References to the closing prices of major stock indexes across evening news is common, with experts often providing a brief summary of the day’s events.
Over the past week, for example, market sentiment has been dictated by incremental news flow surrounding the worldwide spread of coronavirus. Global stock indices plunged in response to this.
What’s a Stock Index and Why Are They Important?
Think of stock indexes as benchmarks, a gauge to measure the general health, or performance, of the overall stock market in a country.
A stock index is a range of stocks, collected in what’s known as a basket, to track a market or sector. The Dow Jones Industrial Average tracks the value of 30 publicly-owned companies listed on the NASDAQ and the New York Stock Exchange (NYSE), for example.
Stock market indexes range in size. Some have a handful of stocks that govern price movement; others take thousands of stocks into consideration.
Major Stock Indexes
- The Dow Jones Industrial Average often referred to as ‘the Dow’, is a price-weighted US index, weighted in proportion to their price per share.
- The S&P 500, also known as Standard & Poor’s 500, is a stock market index weighted by market capitalisation (or market cap), tracking 500 large-cap US stocks (including the 30 stocks in the Dow). Market capitalisation is calculated by multiplying the total number of a company’s outstanding shares by the current market price. Like the Dow, it represents the stock market’s performance.
- The FTSE 100, or ‘Footsie’, is an index of 100 blue-chip stocks listed on the London Stock Exchange, with the highest market capitalisation.
- The DAX 40 is a blue-chip stock market index containing 40 German stocks listed on the Frankfurt Stock Exchange and is weighted by market cap.
- Japan’s Nikkei 225 is a price-weighted index, comprised of 225 blue-chip stocks listed on the Tokyo Stock Exchange.
What Affects Stock Indexes?
- The companies, particularly those with the largest weighting, that make up an index.
- Major political events.
- Tier-1 Macroeconomic data.
- Interest rates. Lower interest rates boost stock market appeal – generally more attractive than holding bonds.
- Market expectations.
Advantages of Trading Indices
- Indexes offer a way to gain exposure to certain markets or sectors.
- Trading indices allows you to speculate on the direction of movement of an underlying index, without actually having physical ownership of any shares, like Apple, for example.
- Availability of leverage. You can choose to increase your exposure with a small investment.
- Low transaction costs.
- Risk management – diversification from any one stock’s volatility while maintaining exposure to the wider stock market.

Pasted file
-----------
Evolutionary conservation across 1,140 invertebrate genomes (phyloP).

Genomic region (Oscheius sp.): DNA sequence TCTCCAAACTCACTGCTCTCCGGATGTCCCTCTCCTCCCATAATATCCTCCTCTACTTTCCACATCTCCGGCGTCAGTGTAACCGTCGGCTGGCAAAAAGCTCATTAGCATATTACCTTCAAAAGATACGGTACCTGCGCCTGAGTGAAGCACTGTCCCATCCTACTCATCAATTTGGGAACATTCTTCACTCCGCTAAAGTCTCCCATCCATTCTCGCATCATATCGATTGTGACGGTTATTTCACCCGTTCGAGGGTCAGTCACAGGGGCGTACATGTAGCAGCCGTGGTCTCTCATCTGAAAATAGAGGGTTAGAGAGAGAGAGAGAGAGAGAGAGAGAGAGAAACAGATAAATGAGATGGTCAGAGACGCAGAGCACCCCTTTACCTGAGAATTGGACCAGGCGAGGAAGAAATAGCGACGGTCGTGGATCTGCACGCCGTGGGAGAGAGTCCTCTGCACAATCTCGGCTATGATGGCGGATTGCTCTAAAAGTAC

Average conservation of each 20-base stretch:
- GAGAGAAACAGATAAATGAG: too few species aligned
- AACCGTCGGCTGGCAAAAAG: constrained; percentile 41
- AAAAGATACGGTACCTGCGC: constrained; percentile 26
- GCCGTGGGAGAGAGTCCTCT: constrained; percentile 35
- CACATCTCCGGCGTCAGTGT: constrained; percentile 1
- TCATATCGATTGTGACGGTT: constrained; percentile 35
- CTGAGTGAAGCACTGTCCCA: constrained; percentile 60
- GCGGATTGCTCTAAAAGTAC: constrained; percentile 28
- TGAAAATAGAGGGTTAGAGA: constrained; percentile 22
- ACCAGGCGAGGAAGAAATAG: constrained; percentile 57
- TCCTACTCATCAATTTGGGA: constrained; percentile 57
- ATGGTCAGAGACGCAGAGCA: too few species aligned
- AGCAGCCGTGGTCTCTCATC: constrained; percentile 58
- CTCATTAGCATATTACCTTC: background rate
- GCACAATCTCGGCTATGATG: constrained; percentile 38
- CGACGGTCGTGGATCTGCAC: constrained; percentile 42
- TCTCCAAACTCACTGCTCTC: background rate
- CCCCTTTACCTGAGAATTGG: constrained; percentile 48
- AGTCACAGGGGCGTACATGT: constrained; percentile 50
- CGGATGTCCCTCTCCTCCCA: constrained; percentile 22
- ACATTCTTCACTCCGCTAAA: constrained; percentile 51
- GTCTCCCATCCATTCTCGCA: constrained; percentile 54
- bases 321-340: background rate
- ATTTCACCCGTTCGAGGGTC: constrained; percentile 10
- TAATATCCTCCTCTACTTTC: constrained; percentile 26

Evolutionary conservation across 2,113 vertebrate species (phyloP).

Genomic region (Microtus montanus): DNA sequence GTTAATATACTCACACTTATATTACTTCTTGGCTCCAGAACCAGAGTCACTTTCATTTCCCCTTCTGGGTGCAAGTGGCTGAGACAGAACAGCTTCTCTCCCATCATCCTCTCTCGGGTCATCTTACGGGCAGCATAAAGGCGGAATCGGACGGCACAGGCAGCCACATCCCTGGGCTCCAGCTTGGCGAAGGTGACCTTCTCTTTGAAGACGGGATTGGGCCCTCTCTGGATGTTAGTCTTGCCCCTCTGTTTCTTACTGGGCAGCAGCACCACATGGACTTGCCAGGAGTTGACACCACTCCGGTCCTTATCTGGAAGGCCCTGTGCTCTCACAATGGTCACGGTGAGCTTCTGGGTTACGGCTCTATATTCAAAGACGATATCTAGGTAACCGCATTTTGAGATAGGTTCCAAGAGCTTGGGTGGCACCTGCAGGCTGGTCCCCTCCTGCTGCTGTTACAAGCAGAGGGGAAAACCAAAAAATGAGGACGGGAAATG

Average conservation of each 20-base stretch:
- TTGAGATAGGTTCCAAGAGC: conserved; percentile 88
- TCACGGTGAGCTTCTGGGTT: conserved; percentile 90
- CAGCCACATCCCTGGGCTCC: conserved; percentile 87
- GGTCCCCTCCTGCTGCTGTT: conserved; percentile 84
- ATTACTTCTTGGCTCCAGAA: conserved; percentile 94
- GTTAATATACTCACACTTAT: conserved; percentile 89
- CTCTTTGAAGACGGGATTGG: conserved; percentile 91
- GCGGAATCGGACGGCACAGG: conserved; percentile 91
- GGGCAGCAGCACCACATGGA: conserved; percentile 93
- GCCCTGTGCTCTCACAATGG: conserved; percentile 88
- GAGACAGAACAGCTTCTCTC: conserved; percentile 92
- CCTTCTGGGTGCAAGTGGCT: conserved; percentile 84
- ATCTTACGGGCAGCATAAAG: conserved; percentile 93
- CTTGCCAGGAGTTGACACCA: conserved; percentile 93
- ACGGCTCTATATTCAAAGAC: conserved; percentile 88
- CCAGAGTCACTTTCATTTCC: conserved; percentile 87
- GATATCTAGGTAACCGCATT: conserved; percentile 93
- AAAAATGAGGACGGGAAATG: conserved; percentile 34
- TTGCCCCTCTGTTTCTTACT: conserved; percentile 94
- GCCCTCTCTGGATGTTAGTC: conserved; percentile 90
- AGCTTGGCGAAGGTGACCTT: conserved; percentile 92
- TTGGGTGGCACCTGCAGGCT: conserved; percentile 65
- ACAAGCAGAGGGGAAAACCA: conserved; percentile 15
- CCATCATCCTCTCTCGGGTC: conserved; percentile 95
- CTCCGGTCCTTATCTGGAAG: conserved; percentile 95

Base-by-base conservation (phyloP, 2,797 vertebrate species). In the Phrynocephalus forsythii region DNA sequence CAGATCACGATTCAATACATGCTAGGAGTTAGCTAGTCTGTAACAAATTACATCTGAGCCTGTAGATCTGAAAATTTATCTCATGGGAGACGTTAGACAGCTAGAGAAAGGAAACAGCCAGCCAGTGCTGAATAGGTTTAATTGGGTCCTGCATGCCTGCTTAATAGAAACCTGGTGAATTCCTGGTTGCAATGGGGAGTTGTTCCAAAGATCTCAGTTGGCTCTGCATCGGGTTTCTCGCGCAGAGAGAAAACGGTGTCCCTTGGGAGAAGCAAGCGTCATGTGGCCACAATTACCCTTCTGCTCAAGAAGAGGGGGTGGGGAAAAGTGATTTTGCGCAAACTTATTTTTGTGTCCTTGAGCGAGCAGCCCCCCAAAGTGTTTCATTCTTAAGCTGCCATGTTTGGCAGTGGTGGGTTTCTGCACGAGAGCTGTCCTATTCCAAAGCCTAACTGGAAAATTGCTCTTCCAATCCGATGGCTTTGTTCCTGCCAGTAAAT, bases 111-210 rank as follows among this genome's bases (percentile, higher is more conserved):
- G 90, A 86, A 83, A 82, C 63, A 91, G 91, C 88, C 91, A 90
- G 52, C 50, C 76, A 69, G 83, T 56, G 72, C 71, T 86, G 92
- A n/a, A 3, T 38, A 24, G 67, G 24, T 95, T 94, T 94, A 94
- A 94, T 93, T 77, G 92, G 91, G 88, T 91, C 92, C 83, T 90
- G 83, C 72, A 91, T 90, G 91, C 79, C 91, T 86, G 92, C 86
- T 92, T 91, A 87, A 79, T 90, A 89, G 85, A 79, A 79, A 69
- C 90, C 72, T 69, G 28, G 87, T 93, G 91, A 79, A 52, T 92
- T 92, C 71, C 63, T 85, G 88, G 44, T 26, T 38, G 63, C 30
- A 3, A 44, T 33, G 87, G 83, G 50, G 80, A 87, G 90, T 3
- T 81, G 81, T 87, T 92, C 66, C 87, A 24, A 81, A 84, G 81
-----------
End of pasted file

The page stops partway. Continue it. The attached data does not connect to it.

- Clear market trends, favoring a number of trading styles within the field of technical analysis – great for day trading (day traders on short-term timeframes), swing trading, and trend-trading strategies.
How Can I trade Indices?
Stock indexes cannot be traded directly. Trading products are, however, available via CFDs (contracts for difference), ETFs (exchange-traded funds), index futures, or options. For the purpose of this segment, though, the focus will remain with CFDs – those unfamiliar with CFDs, check out An Introduction to How Contract for Differences (CFD) Trading Works
The FTSE 100, as an example, is a widely traded index. Like any stock index, the FTSE cannot be traded like individual stocks. Rather, you can trade the FTSE 100 index using contracts for difference (CFD), the UK100. Trading the FTSE using CFDs allows long or short positions.
CFDs work in lots. This is the size of a CFD trade and is dependent on the instrument traded, which is found in the contract specification tab on MT4/5 platforms. For example, the minimum contract size for a EUR/USD trade in foreign exchange is 0.01 (1,000 units of the base currency), while for indices, with FP Markets, the minimum lot size for is 1 lot.
- Start trading Index CFDs with FP Markets Today, an Award-Winning Online Broker
- FP Markets provides exposure to major global stock indices through index CFDs, at competitive leverage on world-class trading platforms.
- Since no ownership of the underlying asset takes place, trading costs are lower and, thanks to our competitive leverage offering up to 1:100 (China50: 1:50), you can choose to increase your exposure with low investment.
- Accessible and affordable low-cost competitive margins, starting at 1%.
- With an exposure of $1 per point movement, cash index contracts allow you to accurately measure the size of your position based on your risk profile.
- No commission. The cost of cash index contracts is included in the bid/ask spread.
- Hedging risk. Diversification of your portfolio by trading CFDs on indices and hedging your risks.
- Choose from our wide range of online trading platforms, including MetaTrader 4and 5, WebTrader, and IRESS.
- Should you need guidance on trading, look no further than our dedicated Trader’s Hub.
- FP Markets places a strong emphasis on safety, regulated by the top-tier Australian Securities and Investments Commission (ASIC).